Sprint MVNO TextNow to launch international calling, will give credits for watching ads and taking offers

Sprint (NYSE:S) MVNO TextNow launched international calling options to more than 150 countries around the world and also unveiled a program to let customers earn bill credits by watching video advertisements or choosing special offers from advertisers and marketing partners -- all from the company's app.

TextNow will give customers bill credits for taking part in offers.

The international calling option includes popular calling destinations such as Canada, China, India, Mexico and the UK at rates similar to VoIP providers. Users can also earn credits to make free international calls and can use their TextNow number to make the calls. Additionally, customers can check rates for international calls by entering the number into their phone's dialer and the app shows users exactly how much each call will cost before they make the call.

Calls to Canada are free, calls to Mexico are 0.4 cents per minute, calls to the UK start at 0.9 cents per minute and calls to India are 1.8 cents per minute.

In an interview with FierceWireless, TextNow CEO Derek Ting said that international calling had been requested by many of the company's users and will start with a beta trial so that the company can iron out all of the bugs. "We hope there won't be too many bugs," he said, declining to say how long the beta might last, and "we'll fix them as quickly as possible."

"It's a very important feature for a lot of people," Ting said. "Not having this definitely limits us in some markets from the consumer side. Lots of people who have ties overseas need the functionality to call."

Some international calling plans have lots of fine print on rates, Ting said, and some services like Skype don't let users use a real phone number. TextNow wanted to avoid those issues.

In terms of the credits, customers can get them by watching video ads or completing offers within the TextNow app. Ting said TextNow decided to expand the idea of credits for domestic airtime to international calling, and then to general wireless service itself. TextNow, which operates a Wi-Fi-first service, has plans that start at $19 per month with 500 MB of data and range up to $60 per month for 4 GB of data.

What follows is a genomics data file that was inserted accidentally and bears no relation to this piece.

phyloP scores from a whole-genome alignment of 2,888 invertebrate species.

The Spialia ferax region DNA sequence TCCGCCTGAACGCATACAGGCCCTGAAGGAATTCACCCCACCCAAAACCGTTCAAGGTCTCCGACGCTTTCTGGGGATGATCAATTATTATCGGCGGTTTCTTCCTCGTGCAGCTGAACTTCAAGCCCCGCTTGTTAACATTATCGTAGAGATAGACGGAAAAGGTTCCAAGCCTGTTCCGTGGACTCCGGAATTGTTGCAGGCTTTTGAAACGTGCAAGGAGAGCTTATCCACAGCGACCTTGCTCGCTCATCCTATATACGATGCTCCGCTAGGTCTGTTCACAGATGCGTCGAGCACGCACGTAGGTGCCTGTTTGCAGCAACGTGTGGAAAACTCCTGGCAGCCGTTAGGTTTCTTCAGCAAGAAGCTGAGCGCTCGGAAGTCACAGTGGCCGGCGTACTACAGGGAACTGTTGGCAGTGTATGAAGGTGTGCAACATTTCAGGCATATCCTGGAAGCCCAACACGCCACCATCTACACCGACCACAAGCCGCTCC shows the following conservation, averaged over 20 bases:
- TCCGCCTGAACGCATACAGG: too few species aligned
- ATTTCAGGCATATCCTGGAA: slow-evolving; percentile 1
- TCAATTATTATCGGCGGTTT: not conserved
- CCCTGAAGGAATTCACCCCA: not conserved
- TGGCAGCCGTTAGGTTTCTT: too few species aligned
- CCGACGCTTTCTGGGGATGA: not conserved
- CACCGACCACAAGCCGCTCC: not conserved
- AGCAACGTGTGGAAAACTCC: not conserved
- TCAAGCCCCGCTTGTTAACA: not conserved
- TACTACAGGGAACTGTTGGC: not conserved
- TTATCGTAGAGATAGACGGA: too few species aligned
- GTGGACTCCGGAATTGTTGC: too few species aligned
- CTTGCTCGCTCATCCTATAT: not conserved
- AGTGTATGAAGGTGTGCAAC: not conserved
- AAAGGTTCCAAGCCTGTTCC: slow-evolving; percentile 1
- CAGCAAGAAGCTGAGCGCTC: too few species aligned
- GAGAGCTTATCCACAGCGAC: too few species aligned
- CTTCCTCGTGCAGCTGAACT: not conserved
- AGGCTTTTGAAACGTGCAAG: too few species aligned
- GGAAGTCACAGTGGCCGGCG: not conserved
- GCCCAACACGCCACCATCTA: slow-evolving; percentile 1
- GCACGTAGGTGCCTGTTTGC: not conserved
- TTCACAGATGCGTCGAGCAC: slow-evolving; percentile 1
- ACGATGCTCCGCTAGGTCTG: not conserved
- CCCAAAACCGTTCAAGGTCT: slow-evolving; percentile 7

Ting said TextNow has "tons of partners and advertisers" in the program, and "what advertisers pay us we directly pass through to the customer." Sample adverting offers on TextNow, which are all dynamic, include actions like earning 10 cents for installing the Walmart app or $1.50 for starting a free trial with Hulu. Customers can also get one or two cent credits for watching video ads and earn dollars for downloading a game, completing a level in a game or signing up for a free trial of Netflix.

"We have a hybrid model," Ting said. "We have our own direct ad sales team and we work with partners who are aggregators of advertisers."

The service is somewhat similar to one AT&T Mobility (NYSE: T) launched last month in partnership with data monetization firm Aquto that offers customers the ability to get free mobile data if they look at advertising and surveys from marketers and in some cases, by buying products.

Ahead of the back-to-school shopping season, TextNow unveiled the partnership with Fry's, which brought its service and phones into 34 locations across the country. Ting said that partnership is going well and the company offers a "grab and go" product with the first-generation Motorola Mobility Moto G smartphone that lets customers buy the phone with Ting's service loaded onto it at Fry's and activate service from the phone itself without any assistance from a sales representative.

"The product has been selling through, they have been reordering," Ting said, adding that TextNow might expand distribution to other big box stores.

TextNow also moved to make it easier for credit-challenged customers to pay their monthly bills by accepting cash payments at over 10,000 locations nationwide. The company wanted to give customers the choice to pay and top up their accounts at a wide range of locations including Gates Petroleum, Sunoco, NMart and Circle K stores, among others. However, those plans have hit a snag.

Ting said that the company recently partnered with another payments processor to widen its footprint. The company is still in the process of curating the list of locations where customers can pay with cash since some of the locations were not selling the product or taking payments. The company plans to launch an updated store list online so customers can check ahead of time to find out where they can purchase and pay for the service. However, Ting said there are currently thousands of locations nationwide that take cash payments for TextNow.

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